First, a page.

I wish someone had told me everything you will find here when I was struggling with food myself. Over time I’ve discovered some really effective ways that helped me to develop a healthy balance with food. Although it’s impossible to share everything I want to say in one blog post, I do hope what you find here will help you. Keep checking this blog for more information on healing your relationship with food, learning more about intuitive eating and listening to your body. But for now, these are my 5 top tips to heal your relationship with food.
MY TOP 5 TIPS TO HEAL YOUR RELATIONSHIP WITH FOOD
1. GIVE UP DIETING
Imagine if someone told you ‘freshly painted, don’t touch it’, I bet you would want to touch it even more! What about if someone said that there is one book in the library that you cannot read. Would you like to read that book? All I could think of would be that book! You see where I am going? When we say no to something, chances are we will want that even more so. Diet is another word for saying no and this is why restriction and deprivation often results in overeating and bingeing. You must give up dieting to heal your relationship with food. Throw away all diet books and unfollow all of the social media accounts that promote ‘quick fixes’, diets, fast weight loss and calorie counting. Instead, make a commitment to turn to a balanced wholefood diet.
2. GIVE UP THE DESIRE TO ALWAYS BE AT THE PERFECT WEIGHT
The number on the scales used to define my day. I used to weight myself every single day and write down the number on a piece of paper. If I liked what I saw I could stick to my diet, if I didn’t like what I saw I would do quite the opposite! How did I let a single number to define myself? Instead of fighting for health, I was fighting for that ‘perfect’ number on the scales.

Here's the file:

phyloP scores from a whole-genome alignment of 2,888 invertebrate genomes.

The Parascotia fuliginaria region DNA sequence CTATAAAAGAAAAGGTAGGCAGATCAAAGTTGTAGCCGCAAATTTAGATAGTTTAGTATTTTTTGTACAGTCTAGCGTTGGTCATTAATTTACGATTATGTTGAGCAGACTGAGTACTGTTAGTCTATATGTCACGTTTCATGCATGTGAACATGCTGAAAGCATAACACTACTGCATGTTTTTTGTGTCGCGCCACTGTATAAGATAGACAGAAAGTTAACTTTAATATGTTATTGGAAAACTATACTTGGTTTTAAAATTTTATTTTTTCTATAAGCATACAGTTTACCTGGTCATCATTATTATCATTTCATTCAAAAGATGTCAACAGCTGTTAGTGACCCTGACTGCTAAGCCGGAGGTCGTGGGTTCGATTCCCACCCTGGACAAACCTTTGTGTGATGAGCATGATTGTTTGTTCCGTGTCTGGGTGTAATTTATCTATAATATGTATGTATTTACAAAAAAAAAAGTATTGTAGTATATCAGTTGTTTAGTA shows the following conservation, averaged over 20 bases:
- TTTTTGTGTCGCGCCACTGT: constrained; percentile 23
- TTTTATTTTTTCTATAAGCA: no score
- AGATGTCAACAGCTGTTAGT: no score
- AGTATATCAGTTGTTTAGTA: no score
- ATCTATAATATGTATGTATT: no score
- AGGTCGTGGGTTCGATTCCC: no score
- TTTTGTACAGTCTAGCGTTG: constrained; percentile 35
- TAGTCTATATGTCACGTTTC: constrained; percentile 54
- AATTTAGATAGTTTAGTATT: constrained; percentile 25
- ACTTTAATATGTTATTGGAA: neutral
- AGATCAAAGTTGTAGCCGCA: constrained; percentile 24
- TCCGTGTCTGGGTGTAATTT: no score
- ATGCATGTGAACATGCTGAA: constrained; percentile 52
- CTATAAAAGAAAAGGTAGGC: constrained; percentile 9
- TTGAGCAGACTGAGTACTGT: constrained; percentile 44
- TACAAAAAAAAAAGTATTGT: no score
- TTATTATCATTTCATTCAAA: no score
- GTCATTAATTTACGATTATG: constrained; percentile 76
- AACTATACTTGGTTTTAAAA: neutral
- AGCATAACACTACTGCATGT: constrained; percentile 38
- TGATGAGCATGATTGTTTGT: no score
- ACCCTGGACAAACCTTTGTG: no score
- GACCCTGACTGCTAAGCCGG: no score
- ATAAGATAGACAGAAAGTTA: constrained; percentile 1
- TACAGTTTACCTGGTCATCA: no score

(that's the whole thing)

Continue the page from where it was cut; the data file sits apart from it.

I know I can be leaner than I am now, but that would require a lot of hard work. Two summers ago I was very lean and although I liked what I saw, it was exhausting. I was training everyday and was extremely strict with my nutrition. However, as a result I was miserable, had very little energy, I messed up with my hormones (my periods started disappearing) and my two main life focuses were gym and food. Once I started eating more and had a treat here and there I quickly lost that lean feeling, which was pretty disappointing as I worked so hard to get there. Why I am telling you this? Because everybody has their ‘happy’ weight, where you can feel good at both physical and mental levels, and that ‘happy’ weight should allow you to enjoy balance while training well and feeling good. Therefore you may need to reassess what you think your ‘perfect’ weight is that you are constantly working tirelessly to get back to? Another thing that you may find helpful is to have a weight range instead of an ideal weight, because our weight constantly fluctuates. By focusing on range that works for you, you can allow yourself those fluctuations. However, if you eat predominantly healthy and stay active, your weight should balance out as a side effect of doing so.
3. GIVE UP THE FOOD GUILT